A 14-year-old girl on a Florida amusement park ride was burned earlier this month when an electronic cigarette belonging to another passenger on the ride exploded. A man on the ride also was injured.
The girl and her family, visiting Florida from Tennessee, were riding a train at Universal Orlando when an e-cigarette in the pocket of another passenger malfunctioned, shooting a fireball at the girl. The small explosion caused burns to the right side of the girl’s face, arm and leg. The man suffered minor injuries.
The incident is one of many involving exploding electronic cigarettes, also known as e-cigarettes. The malfunction has sparked dozens of lawsuits as well as a class action suit filed over the summer.
E-cigarettes are battery-powered devices that convert liquid nicotine into a vapor that is inhaled. There is no fire, ash or smoky smell and e-cigarettes do no contain harmful chemicals — such as carbon monoxide and tar — associated with smoking tobacco cigarettes. Since entering the United States market in 2007, e-cigarettes have become a $3.5 billion industry. The devices have been touted as a safer alternative to traditional cigarettes and a path to quitting smoking.
A California woman was burned earlier this year after she put a new battery in her e-cigarette. When she pushed the button to activate the e-cigarette, it exploded, ripping a hole in her mouth and spraying battery acid across her body. She suffered three cracked teeth and has burn scars on her face and legs. She filed a negligence lawsuit against the store that sold her the e-cigarette.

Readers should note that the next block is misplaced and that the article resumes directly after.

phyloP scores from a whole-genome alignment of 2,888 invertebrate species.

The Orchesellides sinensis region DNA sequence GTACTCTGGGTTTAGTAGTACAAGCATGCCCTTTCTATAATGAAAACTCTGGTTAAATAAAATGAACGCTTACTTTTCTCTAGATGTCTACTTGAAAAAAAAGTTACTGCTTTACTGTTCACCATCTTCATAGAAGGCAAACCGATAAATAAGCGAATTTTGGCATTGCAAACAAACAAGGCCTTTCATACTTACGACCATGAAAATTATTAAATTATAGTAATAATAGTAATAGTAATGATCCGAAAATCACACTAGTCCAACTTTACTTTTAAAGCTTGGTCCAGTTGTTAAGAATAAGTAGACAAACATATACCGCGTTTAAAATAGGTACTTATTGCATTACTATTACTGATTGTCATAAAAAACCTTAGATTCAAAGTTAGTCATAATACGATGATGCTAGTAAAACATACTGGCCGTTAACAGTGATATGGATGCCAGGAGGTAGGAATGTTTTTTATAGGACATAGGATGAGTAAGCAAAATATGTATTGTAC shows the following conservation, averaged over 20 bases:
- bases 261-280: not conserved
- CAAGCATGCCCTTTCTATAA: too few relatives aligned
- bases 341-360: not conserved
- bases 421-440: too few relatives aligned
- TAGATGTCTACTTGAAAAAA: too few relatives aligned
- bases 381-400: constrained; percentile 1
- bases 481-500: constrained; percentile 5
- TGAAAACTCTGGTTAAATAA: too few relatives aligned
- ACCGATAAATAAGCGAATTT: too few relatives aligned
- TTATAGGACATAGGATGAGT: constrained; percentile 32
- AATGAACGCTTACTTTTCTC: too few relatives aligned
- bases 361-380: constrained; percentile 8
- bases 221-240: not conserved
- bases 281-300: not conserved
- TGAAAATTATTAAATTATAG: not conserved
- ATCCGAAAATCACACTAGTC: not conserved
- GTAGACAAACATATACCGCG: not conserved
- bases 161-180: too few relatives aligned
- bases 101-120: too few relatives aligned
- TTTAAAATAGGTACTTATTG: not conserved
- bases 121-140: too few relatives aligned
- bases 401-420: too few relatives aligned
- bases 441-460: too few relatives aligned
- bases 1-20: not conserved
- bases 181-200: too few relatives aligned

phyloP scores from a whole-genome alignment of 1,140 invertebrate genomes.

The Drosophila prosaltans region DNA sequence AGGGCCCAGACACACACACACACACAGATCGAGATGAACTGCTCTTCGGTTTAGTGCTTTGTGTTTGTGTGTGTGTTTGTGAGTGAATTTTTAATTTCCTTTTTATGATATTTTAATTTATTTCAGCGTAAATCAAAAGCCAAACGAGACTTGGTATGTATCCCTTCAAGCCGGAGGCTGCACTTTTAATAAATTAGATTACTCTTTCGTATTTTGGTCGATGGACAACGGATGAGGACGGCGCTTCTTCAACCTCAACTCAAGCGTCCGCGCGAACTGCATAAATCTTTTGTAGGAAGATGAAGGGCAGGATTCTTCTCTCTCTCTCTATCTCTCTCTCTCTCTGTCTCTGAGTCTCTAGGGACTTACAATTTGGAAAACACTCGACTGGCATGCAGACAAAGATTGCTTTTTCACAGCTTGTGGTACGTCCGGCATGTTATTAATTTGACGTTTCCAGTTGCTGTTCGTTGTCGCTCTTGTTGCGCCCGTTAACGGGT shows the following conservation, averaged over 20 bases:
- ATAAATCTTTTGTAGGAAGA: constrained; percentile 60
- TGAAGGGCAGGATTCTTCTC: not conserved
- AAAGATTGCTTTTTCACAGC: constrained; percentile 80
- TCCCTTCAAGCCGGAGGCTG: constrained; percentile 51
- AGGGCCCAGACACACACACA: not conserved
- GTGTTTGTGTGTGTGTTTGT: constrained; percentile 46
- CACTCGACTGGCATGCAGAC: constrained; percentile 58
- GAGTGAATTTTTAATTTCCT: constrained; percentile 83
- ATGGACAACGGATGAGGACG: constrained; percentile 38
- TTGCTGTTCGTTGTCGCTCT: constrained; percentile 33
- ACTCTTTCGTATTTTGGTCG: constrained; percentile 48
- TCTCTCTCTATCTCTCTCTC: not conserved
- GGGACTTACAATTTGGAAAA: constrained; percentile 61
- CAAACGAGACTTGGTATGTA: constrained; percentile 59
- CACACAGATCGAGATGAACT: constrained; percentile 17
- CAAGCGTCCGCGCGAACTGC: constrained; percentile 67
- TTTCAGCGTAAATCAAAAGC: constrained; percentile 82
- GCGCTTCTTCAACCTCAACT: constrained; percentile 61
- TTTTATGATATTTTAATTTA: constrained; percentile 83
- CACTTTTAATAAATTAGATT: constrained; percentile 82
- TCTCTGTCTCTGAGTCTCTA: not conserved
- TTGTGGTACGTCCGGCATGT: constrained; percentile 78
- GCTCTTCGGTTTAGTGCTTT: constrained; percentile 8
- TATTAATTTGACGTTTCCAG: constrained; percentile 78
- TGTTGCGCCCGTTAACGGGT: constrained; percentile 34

A Delaware man had to undergo skin graft surgery last spring after an e-cigarette battery in his front pants pocket exploded. He filed a negligence lawsuit over the summer against both the store that sold him the battery and the South Korean manufacturer of the battery.
In New York, a teenage boy was partially partially blinded from an e-cigarette explosion at a mall kiosk.
Last year a California woman who suffered second degree burns won a $1.9 million judgement in a product liability lawsuit against an e-cigarette distributor, its wholesaler and the store where she bought it. In 2013, the woman plugged her e-cigarette battery into her car’s cigarette lighter to charge it. After plugging in the battery, liquid started dripping from it, the car filled with a chemical smell and the battery exploded, shooting flames that caused the woman’s dress to catch on fire. When chemicals spewed onto her lap burning her legs the woman tried to jump from the moving car, but her husband pulled her back in and poured iced coffee on her to douse the flames.
A man in California is still recovering after an exploding e-cigarette blew off half his index finger and knocked out several teeth. His attorney represents nearly 70 people injured by e-cigarettes and he he has so far filed 29 lawsuits.
A 2014 report by the U.S. Fire Administration found that more than 2.5 million Americans used e-cigarettes and the number was “growing rapidly.” At that time, reports of fires and explosions were rare. Investigators recorded 25 incidents between 2009 and August 2014 of e-cigarettes exploding, injuring nine people. Most of the incidents occurred while the lithium-ion battery was charging. Investigators described the exploding batteries as “flaming rockets.”
If you or a loved one has been injured by an e-cigarette battery, you may be entitled to compensation. Call the offices of trial attorneys Charles Gilman and Briggs Bedigian at 1-800-529-6162 or contact them online. The firm handles cases in Maryland, Pennsylvania, and Washington, D.C.
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